Charles, better known as Charlie Ruggles was one of those unique stars, a comic actor who could also be a leading man.

And, boy, did that guy work.

Born in Los Angeles in 1886, Charles Sherman Ruggles was originally destined for a medical career, but found himself drawn to the stage at an early age, and landed roles in silent films from 1914 on.  Since he worked steadily thereafter until he died in 1970 at the age of 84, Ruggles compiled a combined movie and tv career that lasted more than 60 years and encompassed about 155 credits.

His stock in trade was playing the dignified but harried, much-put-upon working stiff overwhelmed by mostly minor but unsettling developments beyond his control.  Ruggles perfected the befuddled look and fluttery manner of speech that drew audience sympathy.

His signature phrase: ‘Oh, my, my, my.’

One of his most notable roles was a blustery big-game hunter in Howard Hawks’ 1938 comedy Bringing Up Baby, costarring Cary Grant and Katharine Hepburn.

Bringing Up Baby (1938), Charles Ruggles , Cary Grant, | Cary ...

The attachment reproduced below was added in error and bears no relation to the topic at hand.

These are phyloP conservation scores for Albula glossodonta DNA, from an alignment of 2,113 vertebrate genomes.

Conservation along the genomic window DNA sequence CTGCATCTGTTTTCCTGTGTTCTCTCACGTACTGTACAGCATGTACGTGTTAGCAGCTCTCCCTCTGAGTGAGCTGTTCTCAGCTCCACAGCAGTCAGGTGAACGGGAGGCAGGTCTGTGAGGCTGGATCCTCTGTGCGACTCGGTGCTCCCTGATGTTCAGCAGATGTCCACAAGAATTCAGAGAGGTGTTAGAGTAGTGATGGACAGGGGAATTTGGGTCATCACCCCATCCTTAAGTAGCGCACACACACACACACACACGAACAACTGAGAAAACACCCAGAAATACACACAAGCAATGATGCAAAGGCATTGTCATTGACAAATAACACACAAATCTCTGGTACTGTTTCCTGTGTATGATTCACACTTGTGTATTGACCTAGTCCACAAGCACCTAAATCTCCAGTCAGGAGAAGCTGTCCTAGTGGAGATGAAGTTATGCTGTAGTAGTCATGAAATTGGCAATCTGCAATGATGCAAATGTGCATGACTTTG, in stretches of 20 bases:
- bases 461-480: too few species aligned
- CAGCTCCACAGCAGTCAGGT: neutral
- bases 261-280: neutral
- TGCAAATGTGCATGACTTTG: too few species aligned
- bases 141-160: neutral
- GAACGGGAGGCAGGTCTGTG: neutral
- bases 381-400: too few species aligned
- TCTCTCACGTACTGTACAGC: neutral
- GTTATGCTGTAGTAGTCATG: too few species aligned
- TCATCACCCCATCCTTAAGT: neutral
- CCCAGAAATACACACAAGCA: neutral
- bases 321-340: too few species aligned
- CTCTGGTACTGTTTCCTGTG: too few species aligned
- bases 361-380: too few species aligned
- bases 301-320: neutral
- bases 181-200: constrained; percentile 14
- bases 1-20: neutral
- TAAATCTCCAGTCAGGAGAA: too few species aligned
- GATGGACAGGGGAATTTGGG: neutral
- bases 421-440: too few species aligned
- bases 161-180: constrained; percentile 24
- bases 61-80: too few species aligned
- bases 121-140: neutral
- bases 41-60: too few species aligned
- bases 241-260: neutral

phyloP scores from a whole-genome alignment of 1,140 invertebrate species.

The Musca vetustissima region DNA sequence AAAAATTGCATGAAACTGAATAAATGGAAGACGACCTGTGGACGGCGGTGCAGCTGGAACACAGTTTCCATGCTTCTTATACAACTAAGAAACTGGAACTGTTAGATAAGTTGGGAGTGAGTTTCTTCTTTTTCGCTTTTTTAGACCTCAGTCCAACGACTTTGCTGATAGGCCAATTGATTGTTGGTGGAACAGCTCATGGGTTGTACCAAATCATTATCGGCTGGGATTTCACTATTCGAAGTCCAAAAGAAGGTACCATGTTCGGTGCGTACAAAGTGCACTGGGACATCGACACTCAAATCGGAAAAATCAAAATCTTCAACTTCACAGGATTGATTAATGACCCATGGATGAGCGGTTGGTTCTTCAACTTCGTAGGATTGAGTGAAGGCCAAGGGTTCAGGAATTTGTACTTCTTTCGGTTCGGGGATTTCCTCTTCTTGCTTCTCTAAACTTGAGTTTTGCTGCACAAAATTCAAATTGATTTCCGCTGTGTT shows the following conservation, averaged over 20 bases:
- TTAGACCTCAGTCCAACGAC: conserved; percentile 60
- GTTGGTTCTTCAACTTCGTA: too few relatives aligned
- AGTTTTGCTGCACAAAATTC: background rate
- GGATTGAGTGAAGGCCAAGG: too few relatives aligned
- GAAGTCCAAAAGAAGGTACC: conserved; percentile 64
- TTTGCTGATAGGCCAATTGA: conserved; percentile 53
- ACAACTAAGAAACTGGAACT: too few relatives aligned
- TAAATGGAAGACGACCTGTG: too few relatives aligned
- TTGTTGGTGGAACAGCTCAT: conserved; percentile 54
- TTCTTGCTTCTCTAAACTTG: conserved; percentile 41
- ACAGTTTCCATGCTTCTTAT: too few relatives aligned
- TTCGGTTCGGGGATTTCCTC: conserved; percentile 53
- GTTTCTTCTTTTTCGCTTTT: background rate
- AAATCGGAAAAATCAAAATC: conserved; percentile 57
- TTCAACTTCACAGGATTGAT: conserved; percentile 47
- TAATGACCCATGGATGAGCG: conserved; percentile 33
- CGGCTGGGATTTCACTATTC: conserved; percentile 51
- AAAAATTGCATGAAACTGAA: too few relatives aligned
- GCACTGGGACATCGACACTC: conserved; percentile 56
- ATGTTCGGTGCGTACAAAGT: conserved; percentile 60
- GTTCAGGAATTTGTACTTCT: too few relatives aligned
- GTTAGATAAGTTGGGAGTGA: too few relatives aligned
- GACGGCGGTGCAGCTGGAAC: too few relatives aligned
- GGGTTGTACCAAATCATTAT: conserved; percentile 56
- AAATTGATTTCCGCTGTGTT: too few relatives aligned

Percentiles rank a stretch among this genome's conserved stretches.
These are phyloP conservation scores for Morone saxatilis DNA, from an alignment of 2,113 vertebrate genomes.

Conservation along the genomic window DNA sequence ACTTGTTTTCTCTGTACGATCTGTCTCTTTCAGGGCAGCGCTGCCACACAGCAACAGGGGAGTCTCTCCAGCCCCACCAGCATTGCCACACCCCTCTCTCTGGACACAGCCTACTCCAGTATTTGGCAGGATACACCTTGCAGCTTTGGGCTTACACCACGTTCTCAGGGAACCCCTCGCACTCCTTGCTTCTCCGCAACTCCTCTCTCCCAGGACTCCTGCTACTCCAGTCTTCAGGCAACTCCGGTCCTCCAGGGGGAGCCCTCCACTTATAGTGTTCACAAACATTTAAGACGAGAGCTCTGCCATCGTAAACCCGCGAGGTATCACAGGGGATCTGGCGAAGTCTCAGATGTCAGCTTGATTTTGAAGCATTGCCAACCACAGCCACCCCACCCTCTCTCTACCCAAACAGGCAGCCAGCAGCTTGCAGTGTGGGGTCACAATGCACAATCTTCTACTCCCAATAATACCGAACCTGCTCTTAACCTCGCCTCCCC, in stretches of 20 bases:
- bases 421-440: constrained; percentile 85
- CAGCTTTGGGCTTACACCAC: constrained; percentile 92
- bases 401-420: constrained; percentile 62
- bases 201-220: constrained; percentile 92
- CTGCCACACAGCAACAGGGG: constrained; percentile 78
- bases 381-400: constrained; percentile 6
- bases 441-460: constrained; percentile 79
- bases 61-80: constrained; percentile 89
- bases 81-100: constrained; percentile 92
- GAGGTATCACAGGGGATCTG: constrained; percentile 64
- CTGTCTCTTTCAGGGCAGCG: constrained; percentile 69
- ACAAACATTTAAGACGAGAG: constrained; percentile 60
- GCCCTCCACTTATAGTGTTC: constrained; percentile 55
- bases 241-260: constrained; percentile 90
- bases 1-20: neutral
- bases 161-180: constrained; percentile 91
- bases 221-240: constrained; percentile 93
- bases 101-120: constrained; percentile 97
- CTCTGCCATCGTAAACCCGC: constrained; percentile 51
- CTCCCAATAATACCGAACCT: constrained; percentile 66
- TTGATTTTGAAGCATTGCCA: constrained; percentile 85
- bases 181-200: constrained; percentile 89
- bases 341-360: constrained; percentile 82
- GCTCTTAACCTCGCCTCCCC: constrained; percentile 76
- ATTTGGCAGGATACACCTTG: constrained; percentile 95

Here he is (below) in the 1932 comedy, If I Had A Million, as a overly frustrated man who goes berserk in a China shop.

If I Had a Million (1932) - Photo Gallery - IMDb

Here (below) he is with buxom character actress Mary Boland in Ruggles of Red Gap, one of a string of domestic comedies that the duo made in the Thirties.

Charles Ruggles-Annex

The actor was also popular on radio.  He starred in his own program, The Charlie Ruggles Show, which aired in the summer of 1944.

Charlie Ruggles — Immortal Ephemera

Ruggles eased his way into senior character parts with finesse. Here (below) he is opposite Hayley Mills in the 1961 big screen version of The Parent Trap.

Hayley Mills

And, here (below) is Ruggles as he looked in his several Sixties appearances on The Beverly Hillbillies tv series.

Charles Ruggles | Beverly Hillbillies Wiki | Fandom

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